Teaching pro returns to his roots

Back in the day, Craig Perks, Grant Waite and Paul Powell were emerging professionals at the Manawatu Golf Club.

Perks and Waite went on to become fully fledged USPGA Tour pros, and Powell did his three-year apprenticeship with Ross Morpeth at Hokowhitu, often out on the putting green until after dark.

Then he went to Europe and got to see the world through golf.

Today he was back teeing off in the LawnMaster Classic after visiting his mother in Palmerston North.

He is the head professional at Eaglehawk Golf Club, near Bendigo, in rural Victoria. Home is a lovely spot in the Macedon Ranges in the town of Kyneton.

Now aged 51, he has lived in the area since 1998 and has two sons, aged 10 and 12.

Powell's days as a touring pro are long over; he also works long hours around the district teaching golf.

He gets to play pro-ams and senior tournaments in Australia and when he spotted the tournaments around Manawatu and Wairarapa, he phoned the NZPGA and entered them.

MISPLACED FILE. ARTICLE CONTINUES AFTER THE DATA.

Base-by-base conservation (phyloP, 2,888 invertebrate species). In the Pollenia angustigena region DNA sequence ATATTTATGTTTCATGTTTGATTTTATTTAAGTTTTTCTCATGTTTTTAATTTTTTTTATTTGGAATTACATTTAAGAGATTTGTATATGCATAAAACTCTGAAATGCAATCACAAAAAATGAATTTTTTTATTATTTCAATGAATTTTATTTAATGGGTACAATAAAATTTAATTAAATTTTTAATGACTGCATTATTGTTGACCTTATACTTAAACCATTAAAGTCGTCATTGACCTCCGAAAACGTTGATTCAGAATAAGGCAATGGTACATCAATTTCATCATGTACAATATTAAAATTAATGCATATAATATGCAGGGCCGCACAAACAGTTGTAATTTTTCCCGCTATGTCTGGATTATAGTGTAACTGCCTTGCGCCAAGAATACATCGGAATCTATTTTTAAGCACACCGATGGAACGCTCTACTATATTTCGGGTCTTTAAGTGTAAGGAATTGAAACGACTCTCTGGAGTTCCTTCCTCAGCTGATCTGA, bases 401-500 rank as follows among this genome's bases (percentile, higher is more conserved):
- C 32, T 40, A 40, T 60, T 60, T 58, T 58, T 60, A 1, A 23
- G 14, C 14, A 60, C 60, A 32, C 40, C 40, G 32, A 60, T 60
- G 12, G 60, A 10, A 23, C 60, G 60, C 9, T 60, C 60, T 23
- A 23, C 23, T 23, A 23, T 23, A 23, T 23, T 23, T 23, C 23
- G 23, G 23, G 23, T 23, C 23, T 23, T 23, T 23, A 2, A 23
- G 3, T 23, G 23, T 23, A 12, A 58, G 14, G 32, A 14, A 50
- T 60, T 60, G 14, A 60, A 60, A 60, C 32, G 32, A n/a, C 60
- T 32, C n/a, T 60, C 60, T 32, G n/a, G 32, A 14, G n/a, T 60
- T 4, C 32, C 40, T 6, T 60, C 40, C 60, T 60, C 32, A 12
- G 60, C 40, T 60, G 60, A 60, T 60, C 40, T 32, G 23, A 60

"This little circuit is wonderful," he said.

"I love Manawatu; it's a beautiful golf course."

In the 1980s and 90s he played pro-ams across Australia and Europe, played on the Australasian and European circuits (often got into big tournaments through qualifying) and even led the Coolum Classic on Australia's Gold Coast with nine holes to go.

Powell had a few years as a pro at a millionaires' club in Norway and at a club in Sweden.

At the Tasmanian Open in the 1980s he won a Ford Laser Ghia car with a hole-in-one. Not long ago he parked it at the end of the driving range he owns in Kyneton and overnight it was trashed, as was the identical car of his partner.

The carcasses are still there.

Wiser and older, as a teaching pro Powell has learnt the physical side of the game better, and was given valuable tips on the mental side from Aussie pro Wayne Grady.

"I hit the ball straighter with more control and understand spin a lot more after teaching all those years," Powell said.

"I found mentally in tournaments I wasn't up to scratch. I have found some little gems recently which have worked."

Grady told Powell how game analysis and goal-setting changed his life. "You need the discipline to keep doing it," he said.

Manawatu Standard